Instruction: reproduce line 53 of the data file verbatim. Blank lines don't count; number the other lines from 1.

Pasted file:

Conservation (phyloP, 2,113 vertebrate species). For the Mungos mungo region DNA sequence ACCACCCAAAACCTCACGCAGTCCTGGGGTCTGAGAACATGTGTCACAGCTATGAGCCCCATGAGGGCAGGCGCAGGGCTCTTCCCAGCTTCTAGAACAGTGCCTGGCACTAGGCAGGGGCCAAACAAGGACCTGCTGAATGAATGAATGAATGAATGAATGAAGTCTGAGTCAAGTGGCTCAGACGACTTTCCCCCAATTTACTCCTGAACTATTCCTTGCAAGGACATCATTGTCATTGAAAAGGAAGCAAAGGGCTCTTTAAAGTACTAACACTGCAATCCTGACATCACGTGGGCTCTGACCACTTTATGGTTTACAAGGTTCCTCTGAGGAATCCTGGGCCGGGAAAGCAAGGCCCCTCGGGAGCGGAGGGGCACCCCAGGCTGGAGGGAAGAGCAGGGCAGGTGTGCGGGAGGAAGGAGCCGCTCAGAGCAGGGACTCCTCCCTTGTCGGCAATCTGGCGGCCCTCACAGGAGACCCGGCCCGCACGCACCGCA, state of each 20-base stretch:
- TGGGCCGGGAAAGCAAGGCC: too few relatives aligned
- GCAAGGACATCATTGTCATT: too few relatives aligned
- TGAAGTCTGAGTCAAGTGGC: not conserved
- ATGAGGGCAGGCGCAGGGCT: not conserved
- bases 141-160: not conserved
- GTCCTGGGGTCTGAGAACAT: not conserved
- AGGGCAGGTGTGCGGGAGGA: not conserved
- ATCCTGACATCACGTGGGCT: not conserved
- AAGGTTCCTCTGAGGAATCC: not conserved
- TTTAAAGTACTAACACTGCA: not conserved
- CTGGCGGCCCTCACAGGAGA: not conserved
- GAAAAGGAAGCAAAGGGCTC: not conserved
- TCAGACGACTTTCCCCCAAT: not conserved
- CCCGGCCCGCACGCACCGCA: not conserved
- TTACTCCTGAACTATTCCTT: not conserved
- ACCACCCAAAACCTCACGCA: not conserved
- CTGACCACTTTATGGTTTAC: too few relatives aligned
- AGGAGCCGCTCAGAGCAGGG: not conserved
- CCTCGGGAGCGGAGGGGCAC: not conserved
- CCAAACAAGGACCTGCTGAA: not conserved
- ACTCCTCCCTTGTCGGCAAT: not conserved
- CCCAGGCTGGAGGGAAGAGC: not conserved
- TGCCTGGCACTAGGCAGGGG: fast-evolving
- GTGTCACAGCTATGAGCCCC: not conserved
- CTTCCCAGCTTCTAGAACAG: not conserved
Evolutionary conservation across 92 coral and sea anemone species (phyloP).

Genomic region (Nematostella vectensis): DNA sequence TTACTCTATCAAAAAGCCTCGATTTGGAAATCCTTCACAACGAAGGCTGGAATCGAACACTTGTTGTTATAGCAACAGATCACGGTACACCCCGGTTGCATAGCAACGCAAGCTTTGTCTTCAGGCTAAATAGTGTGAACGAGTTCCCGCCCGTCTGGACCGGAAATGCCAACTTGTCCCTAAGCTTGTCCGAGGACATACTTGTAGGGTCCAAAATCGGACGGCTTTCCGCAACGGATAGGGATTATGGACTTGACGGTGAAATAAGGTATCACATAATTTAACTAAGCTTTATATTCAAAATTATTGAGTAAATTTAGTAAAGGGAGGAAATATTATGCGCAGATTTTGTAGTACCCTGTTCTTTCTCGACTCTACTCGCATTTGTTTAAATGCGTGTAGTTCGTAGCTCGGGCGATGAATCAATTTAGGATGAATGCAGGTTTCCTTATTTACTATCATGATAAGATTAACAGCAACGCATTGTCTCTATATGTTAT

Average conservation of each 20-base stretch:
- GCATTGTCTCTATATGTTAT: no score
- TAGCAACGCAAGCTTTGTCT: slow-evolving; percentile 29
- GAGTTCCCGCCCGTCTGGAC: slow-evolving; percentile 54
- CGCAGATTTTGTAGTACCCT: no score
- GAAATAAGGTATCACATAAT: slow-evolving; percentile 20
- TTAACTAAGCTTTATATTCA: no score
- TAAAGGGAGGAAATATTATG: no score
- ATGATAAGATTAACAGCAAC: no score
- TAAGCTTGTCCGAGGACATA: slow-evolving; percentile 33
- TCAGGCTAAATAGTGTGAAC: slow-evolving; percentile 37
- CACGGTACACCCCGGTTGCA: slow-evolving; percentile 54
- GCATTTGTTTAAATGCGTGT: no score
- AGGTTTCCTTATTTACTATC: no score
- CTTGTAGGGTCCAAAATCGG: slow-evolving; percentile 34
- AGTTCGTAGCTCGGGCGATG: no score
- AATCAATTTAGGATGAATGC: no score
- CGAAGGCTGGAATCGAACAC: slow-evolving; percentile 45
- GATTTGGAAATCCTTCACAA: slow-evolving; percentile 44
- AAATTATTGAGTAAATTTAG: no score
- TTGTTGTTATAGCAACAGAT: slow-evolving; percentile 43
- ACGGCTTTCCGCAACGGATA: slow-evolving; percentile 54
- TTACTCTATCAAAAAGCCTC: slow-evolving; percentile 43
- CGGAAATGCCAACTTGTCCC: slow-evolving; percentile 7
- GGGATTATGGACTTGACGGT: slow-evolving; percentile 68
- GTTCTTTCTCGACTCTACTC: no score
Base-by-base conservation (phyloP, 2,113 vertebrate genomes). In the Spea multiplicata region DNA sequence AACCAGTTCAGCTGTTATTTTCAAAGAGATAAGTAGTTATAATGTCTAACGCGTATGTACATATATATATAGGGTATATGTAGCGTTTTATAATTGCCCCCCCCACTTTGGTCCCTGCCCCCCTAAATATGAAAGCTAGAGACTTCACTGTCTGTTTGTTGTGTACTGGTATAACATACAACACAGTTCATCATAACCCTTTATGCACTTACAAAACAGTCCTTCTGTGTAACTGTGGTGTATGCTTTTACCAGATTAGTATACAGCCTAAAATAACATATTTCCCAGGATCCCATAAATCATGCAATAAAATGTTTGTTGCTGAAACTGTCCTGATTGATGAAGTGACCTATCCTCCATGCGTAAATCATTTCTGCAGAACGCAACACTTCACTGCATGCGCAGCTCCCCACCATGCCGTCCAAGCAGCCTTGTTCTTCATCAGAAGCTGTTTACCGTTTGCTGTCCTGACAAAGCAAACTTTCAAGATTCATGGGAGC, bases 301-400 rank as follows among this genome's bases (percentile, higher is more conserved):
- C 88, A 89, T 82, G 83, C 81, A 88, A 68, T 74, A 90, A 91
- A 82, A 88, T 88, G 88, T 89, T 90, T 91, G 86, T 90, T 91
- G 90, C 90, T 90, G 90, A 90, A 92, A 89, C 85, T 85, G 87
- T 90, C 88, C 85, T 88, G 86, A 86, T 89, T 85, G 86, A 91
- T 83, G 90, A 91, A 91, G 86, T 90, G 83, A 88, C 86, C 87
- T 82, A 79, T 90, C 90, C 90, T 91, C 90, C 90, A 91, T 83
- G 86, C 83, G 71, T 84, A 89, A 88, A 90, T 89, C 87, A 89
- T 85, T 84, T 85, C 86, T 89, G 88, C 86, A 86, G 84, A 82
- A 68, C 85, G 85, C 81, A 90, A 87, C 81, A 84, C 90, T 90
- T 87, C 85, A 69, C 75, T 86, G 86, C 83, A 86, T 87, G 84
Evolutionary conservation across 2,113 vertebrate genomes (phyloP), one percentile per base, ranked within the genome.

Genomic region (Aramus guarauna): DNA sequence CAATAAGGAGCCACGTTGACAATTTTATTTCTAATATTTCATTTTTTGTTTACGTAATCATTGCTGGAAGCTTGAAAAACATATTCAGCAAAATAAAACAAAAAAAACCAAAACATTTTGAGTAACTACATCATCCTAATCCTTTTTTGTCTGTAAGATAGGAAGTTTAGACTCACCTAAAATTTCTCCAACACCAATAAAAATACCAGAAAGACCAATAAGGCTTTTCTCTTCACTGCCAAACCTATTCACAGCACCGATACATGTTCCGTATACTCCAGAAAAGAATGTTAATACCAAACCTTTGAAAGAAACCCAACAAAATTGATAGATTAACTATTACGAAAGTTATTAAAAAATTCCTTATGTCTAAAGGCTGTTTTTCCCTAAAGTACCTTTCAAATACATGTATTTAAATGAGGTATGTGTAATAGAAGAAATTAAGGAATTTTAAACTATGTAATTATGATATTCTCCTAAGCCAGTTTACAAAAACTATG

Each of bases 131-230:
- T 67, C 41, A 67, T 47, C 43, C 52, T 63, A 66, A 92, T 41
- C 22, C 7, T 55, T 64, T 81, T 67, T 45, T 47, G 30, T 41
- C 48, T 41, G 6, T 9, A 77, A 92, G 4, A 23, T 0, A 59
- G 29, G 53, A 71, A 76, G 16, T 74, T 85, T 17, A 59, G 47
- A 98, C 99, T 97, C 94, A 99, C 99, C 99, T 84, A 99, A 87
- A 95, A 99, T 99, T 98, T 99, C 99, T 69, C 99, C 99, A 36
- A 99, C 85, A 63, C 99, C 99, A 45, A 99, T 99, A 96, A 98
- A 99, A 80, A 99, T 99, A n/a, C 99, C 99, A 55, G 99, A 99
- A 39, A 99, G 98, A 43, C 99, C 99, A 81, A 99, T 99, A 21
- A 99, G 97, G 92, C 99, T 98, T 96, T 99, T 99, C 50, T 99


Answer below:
- GGGATTATGGACTTGACGGT: slow-evolving; percentile 68